under which two parties exchange
their cash flows at the end of a specified period
based on the difference between the negotiated average
degree days (the strike
level) and the actual degree days (as evidenced by a temperature
index) in that period. For example, a gas company
expecting reduced revenue
due to a forecasted warmer-than-normal winter sells a heating degree day (HDD) swap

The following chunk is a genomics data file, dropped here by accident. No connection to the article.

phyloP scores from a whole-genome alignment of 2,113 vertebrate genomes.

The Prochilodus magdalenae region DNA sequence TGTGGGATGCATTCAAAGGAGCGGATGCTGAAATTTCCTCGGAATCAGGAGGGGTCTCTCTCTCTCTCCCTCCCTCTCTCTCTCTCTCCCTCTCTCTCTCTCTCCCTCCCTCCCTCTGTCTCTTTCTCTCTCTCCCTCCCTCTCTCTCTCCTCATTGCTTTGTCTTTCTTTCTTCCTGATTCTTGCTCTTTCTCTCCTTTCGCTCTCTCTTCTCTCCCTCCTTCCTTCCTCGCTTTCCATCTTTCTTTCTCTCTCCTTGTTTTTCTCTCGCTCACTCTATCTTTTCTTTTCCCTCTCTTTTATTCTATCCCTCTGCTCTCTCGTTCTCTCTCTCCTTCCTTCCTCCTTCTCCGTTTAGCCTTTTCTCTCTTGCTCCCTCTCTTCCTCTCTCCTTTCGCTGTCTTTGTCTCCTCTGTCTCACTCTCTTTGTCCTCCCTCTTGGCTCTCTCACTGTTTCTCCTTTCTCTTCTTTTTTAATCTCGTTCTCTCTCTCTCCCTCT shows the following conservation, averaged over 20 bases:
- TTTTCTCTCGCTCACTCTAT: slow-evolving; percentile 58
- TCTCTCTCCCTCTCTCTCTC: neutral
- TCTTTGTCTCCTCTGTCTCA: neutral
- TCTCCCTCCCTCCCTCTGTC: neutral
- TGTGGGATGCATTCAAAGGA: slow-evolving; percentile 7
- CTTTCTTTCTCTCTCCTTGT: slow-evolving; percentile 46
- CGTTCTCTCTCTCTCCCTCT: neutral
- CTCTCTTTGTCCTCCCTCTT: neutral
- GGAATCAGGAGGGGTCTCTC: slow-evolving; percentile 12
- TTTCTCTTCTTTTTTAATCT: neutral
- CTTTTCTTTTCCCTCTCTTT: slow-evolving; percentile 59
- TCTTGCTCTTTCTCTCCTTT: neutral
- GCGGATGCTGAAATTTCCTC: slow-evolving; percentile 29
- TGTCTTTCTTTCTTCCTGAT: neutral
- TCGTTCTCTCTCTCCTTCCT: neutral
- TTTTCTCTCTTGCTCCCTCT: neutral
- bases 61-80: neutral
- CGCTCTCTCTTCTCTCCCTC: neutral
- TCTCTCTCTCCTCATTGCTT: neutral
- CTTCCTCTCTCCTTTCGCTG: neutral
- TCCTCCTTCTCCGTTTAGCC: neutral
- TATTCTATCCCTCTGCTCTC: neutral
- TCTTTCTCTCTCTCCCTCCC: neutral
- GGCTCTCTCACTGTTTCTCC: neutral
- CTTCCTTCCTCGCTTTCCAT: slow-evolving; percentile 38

at a strike level of 1000 HDDs for the winter months (the swap period), to settle
at $10,000 per degree day
. At the end of the swap period, the company pays $10,000 for every degree day less than 1000 and receives $10,000 for every degree day higher than 2000.
It is a type of weather derivative
, pioneered by the US firm Enron energy corporation
and traded first time in September 1997 between it and another US firm, Koch Industries.